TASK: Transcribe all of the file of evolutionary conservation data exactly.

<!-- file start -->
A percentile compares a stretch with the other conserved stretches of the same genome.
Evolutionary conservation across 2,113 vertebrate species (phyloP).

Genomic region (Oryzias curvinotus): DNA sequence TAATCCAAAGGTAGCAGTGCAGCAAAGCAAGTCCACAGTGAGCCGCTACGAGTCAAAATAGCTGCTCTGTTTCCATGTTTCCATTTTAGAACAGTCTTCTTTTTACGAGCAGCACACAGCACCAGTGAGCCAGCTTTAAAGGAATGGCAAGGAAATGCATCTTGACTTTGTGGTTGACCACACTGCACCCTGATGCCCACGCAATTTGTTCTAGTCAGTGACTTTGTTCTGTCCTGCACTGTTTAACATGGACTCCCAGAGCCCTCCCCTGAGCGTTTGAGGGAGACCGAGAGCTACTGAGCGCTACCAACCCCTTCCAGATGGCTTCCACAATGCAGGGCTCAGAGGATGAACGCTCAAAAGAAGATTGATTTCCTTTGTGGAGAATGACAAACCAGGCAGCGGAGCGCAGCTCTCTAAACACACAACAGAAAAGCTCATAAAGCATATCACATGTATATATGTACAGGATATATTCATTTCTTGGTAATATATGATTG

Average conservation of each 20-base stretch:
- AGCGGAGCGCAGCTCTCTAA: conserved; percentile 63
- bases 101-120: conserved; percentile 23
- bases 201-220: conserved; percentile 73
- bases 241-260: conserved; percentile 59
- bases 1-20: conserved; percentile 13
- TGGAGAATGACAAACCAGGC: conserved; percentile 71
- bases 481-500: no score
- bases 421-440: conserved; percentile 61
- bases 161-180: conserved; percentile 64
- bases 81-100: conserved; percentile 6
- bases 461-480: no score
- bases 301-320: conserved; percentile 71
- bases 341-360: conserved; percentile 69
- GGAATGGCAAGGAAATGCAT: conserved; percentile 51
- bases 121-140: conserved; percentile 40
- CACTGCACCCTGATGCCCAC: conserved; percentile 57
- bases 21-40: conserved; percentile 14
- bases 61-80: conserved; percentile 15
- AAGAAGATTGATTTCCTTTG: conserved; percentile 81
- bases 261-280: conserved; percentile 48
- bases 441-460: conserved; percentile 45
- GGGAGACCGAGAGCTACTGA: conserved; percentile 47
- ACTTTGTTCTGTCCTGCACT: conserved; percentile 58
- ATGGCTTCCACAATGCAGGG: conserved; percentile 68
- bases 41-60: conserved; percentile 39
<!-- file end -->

A percentile compares a stretch with the other conserved stretches of the same genome.
Evolutionary conservation across 2,113 vertebrate species (phyloP).

Genomic region (Oryzias curvinotus): DNA sequence TAATCCAAAGGTAGCAGTGCAGCAAAGCAAGTCCACAGTGAGCCGCTACGAGTCAAAATAGCTGCTCTGTTTCCATGTTTCCATTTTAGAACAGTCTTCTTTTTACGAGCAGCACACAGCACCAGTGAGCCAGCTTTAAAGGAATGGCAAGGAAATGCATCTTGACTTTGTGGTTGACCACACTGCACCCTGATGCCCACGCAATTTGTTCTAGTCAGTGACTTTGTTCTGTCCTGCACTGTTTAACATGGACTCCCAGAGCCCTCCCCTGAGCGTTTGAGGGAGACCGAGAGCTACTGAGCGCTACCAACCCCTTCCAGATGGCTTCCACAATGCAGGGCTCAGAGGATGAACGCTCAAAAGAAGATTGATTTCCTTTGTGGAGAATGACAAACCAGGCAGCGGAGCGCAGCTCTCTAAACACACAACAGAAAAGCTCATAAAGCATATCACATGTATATATGTACAGGATATATTCATTTCTTGGTAATATATGATTG

Average conservation of each 20-base stretch:
- AGCGGAGCGCAGCTCTCTAA: conserved; percentile 63
- bases 101-120: conserved; percentile 23
- bases 201-220: conserved; percentile 73
- bases 241-260: conserved; percentile 59
- bases 1-20: conserved; percentile 13
- TGGAGAATGACAAACCAGGC: conserved; percentile 71
- bases 481-500: no score
- bases 421-440: conserved; percentile 61
- bases 161-180: conserved; percentile 64
- bases 81-100: conserved; percentile 6
- bases 461-480: no score
- bases 301-320: conserved; percentile 71
- bases 341-360: conserved; percentile 69
- GGAATGGCAAGGAAATGCAT: conserved; percentile 51
- bases 121-140: conserved; percentile 40
- CACTGCACCCTGATGCCCAC: conserved; percentile 57
- bases 21-40: conserved; percentile 14
- bases 61-80: conserved; percentile 15
- AAGAAGATTGATTTCCTTTG: conserved; percentile 81
- bases 261-280: conserved; percentile 48
- bases 441-460: conserved; percentile 45
- GGGAGACCGAGAGCTACTGA: conserved; percentile 47
- ACTTTGTTCTGTCCTGCACT: conserved; percentile 58
- ATGGCTTCCACAATGCAGGG: conserved; percentile 68
- bases 41-60: conserved; percentile 39